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Theatre in Review: Seared (MCC Theater)

Raúl Esparza. Photo: Joan Marcus.

In Seared, playwright Theresa Rebeck stirs up a terrific tempest in the kitchen of a tiny Brooklyn restaurant, but it is the director, Moritz von Stuelpnagel, who, with military precision, whips the action into comic chaos of a very high order. This is evident in the play's first scene, depicting a typical night at miniature Park Slope bistro that, thanks to an item in New York Magazine's Best Bets column, is suddenly under siege from an army of patrons all clamoring for the menu's signature scallops. Trouble is, Harry, the perverse, persnickety chef, no longer wants to make them, claiming that he can't find enough of the bivalves in question to meet his exacting standards. Meanwhile, waiters dash in and out, dinners sizzle on the stove, tempers explode, and pleas, curses, and insults are fly through the air like so many arrows. The clockwork accuracy of the scene's staging is a thing of beauty; one false move and a tangle of actors could end up piled on the floor.

Of course, the situation isn't sustainable. Harry is a so-called partner in the venture, but Paul, who oversees the front of the house, is the sole investor; two years in, with no profit to show for his efforts, he is getting panicky about it, especially since the possibility of a catastrophic rise in rent is omnipresent. Getting desperate, he introduces Emily, a chicly put together and unnervingly cheerful consultant, who swears she can help them realize their dreams. (In a prophecy of things to come, Emily enters just as Harry is furiously informing Paul, "Nobody tells me what to do.") It's a sign of her indefatigably upbeat attitude that, interrupting a screaming match between the men, she brightly notes, "Most people honestly don't know how to face conflict. But you do. It's an honor, honestly, to listen to you two argue. It's so pure."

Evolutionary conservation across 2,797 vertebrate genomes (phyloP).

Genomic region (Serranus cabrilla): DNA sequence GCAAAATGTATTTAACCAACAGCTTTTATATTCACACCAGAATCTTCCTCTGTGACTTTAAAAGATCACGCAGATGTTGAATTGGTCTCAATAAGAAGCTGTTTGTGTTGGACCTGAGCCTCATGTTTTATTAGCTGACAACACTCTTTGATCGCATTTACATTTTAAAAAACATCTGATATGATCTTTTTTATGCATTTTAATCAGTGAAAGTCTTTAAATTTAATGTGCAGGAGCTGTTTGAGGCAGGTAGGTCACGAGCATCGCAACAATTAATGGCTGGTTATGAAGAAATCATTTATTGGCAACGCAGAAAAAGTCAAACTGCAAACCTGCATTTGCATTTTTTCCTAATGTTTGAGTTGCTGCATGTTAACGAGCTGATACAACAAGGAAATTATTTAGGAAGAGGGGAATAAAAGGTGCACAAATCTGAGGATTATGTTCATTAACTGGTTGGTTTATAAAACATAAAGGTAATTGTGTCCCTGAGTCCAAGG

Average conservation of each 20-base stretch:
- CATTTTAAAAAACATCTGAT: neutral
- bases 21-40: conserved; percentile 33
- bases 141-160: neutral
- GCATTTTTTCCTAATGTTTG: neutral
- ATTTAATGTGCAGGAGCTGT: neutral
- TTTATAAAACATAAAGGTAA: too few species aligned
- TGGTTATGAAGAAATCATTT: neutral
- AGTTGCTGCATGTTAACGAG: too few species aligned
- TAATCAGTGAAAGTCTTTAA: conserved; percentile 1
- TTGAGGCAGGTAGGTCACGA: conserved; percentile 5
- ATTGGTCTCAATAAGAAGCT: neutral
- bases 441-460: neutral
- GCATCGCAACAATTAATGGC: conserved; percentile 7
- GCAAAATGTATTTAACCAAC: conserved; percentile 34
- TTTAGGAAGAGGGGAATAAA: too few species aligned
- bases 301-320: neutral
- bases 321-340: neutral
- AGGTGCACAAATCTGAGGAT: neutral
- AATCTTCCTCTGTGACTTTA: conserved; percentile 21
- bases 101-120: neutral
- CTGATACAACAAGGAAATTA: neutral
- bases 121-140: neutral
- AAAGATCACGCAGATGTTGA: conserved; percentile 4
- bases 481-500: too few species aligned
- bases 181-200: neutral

Grudgingly won over to the plan and seduced by a new set of Japanese knives that can be his for free (plus a small endorsement), Harry tolerates Emily's invasive presence in his kitchen dictatorship. Of course, each of her ideas -- including the adoption of a printed menu -- becomes the occasion for a power struggle. (The textual analysis brought to bear on a dish that Emily names "wild salmon with a Bengali onion chutney and fresh spring asparagus" is a highlight.) But business booms, thanks in part to Emily's skill at obtaining a permit for sidewalk seating, and soon she is using a combination of sex and manipulation to play Harry and Paul against each other, all the while insisting that she is guiding them to a win/win finale. She overplays her hand, however, with her most aggressive maneuver, which involves a surprise appearance by a Times restaurant critic, unwittingly unleashing a revolution between courses.